Dogface puffer Hi, I have a dogface puffer and I noticed his skin is discolored throughout his whole body. He appears to be blotchy and the blotchy areas are very light.  <hmmm... is the fish new? Often puffers secrete a lot of mucus and as such attract debris. Still... be observant in the near future/days for the chance of disease> He is eating well and is swimming around freely. I also noticed what appear to be very very tiny white things, about 200 in number, bunched together around my heater. I want to say they are some type of parasite but not exactly sure which one? They swim around the tank freely as well?  <definitely not a parasite... too large to be so. Most likely a wonderful and beneficial plankton from a piece of live rock> Can these guys be making my puffer look like crap?  <Certainly not> I did a 20% water change on Thursday and they haven't seem to go away. <you'll want to keep these creatures... likely copepods> My salinity is at 1.020 and my temp is 81 degrees F. I have an Amiracle PL2000 wet/dry system with a Polyfilter that I removed while treating my tank. I am on the second day of treating my tank with Oodinex as per the local fish store recommendation. Do you have any idea what the heck is going on?  <wow... not only are you targeting the wrong creatures (the plankton swarming by your heater, but the medication you have added to the display has likely contaminated your calcareous substrate (sand, gravel, live rock, coral decorations)... and puffers are scaleless fishes and VERY sensitive to medications like organic dyes. Your puffer is likely being poisoned/sickened by the meds. Do be sure to medicate all fishes in a bare bottomed quarantine tank only... never in a display tank> Will fresh water baths with Formalin 3 help? <FW dips are a very good idea and plain formalin would help... BUT any formalin product with an organic dye like malachite green or Methylene blue will again sicken the puffer> HELP! Thanks, JPK <best regards, Anthony>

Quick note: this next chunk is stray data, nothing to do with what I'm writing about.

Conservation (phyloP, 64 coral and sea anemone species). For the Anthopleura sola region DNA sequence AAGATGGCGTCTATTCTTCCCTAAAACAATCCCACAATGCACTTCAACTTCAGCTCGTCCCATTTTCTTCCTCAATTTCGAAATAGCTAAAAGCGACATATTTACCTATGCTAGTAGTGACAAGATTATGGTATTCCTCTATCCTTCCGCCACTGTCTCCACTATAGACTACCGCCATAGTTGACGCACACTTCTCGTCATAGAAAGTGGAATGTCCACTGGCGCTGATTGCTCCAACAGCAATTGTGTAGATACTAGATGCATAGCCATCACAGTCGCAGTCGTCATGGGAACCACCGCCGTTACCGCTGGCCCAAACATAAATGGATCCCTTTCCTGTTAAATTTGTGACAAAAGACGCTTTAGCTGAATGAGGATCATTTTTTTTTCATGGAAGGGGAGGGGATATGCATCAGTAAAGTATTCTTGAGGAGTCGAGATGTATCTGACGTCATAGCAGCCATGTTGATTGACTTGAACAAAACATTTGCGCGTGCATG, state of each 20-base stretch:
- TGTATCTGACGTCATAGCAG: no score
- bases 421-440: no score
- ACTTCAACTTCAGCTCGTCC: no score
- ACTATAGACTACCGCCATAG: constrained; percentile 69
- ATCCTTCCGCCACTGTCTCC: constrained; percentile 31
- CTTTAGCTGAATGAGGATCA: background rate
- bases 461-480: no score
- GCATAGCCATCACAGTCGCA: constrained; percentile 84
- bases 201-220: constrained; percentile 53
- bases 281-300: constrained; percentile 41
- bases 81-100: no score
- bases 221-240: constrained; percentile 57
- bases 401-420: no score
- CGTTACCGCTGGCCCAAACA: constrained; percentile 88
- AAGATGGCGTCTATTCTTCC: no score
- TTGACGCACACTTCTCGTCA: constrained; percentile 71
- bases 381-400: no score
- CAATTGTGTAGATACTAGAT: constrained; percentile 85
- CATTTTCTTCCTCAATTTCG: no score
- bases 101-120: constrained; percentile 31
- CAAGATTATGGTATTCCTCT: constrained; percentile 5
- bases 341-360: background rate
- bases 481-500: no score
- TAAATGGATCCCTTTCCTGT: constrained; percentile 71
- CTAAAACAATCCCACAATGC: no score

New Tank Hi, <<And hello to you.>> I am writing to you on behalf my friend who has recently set up (3 months ago) a 120 gallon tank in her office. She added a black dog faced puffer three weeks ago, previous occupants were one gold domino damsel and a cleaner wrasse. Unfortunately, she did not use a QT tank and the next morning before the lights came out noticed white spots on the puffer's stomach where the cleaner was picking; these spots quickly disappeared once the wrasse moved on. Within a week, there were a few spots on the fins, however, the puffer was allowing the wrasse to clean him so we were going to monitor. The few spots on fins have not become worse or better, however, I noticed within the last two days the puffer is only pumping one gill, so this morning we did a 10 minute FW water dip. The odd thing is when I put the puffer in the FW, very white spots came out on the back/stomach area again then went away. A bunch of stuff came off the puffer, and larger whitish things too, maybe it threw up?? <<perhaps... or something from the other end... ;-) >> The puffer really began to stress out at 10 minutes, so I removed from FW dip. The puffer is still not using his gill, and I can still see a few white spots on fins and one little spot of cloudiness on the fin. I never see any other spots on body, other than the two times mentioned that seem to disappear as fast as they appear. <<This is not really abnormal for puffers - their skin is sensitive so you see these things more often.>> Also, the little damsel, has no signs of anything, however, within a few days ago has began to breath heavier and twitch a little, she opens her gills for the wrasse, but the wrasse only cleans the outside body. <<Interesting, but keep the faith - damsels and puffers are quite resilient.>> We went out last night and purchased her a 20 gallon QT tank to get her through this and so she can QT her fish in for a few weeks before releasing into the 120 gallon. <<Good plan.>> I took 15 gallons of water out of my 72 gallon reef which has been set up for a year, and has not had any new additions from for 4 months. I added 5 new gallon mix as well. I tested the water this morning and there are 0 ammonia, 0 nitrites, nitrates 20, ph 8.3, alk 2.5. <<Sounds like it's ready to go.>> We are going to try and catch the damsel, (which will be hard as this is a FOWLR tank) and the puffer tonight. I thought of using copper in QT tank for the damsel, but, I know I cannot use that with the puffer's scaleless skin. <<Actually, you can, you just need to be cognizant of the fact that the copper will irritate the puffer and cause stress, but probably not more so than the disease already is. If you do choose to use copper, do stay within the recommended dose. If this concerns you, stick with the freshwater dips, perhaps one every other day. These fish are very hardy and should be able to tolerate this regimen.>> I will continue the FW dips daily, but, I feel we will need some medication either in FW dips, or placed in QT tank. <<You could also use formalin or a formalin/malachite green mix like Quickcure.>> Right now all fish are in main tank because, I needed to get water tested in QT tank first. <<I wouldn't be concerned about this if you are set on dosing medications in the QT tank. Reason being that a biological filter would be well-challenged to develop in this situation. Best to know you are in-line for water changes every day in quarantine - perhaps 10-25% daily.>> Please help me with a plan of action.. both fish are absolutely beautiful and we really want them to be ok and need help with treating both simultaneously. Also, please lend advice on the main tank. should we leave alone for 4 weeks with no host or will she need to do hypo salinity? <<I would go for six weeks, and dropping the salinity to 1.018 - 1.019 for a week or two during that time would help as would raising the temperature to about 82F or so.>> As always thanks, Nikki <<You are quite welcome. Cheers, J -- >>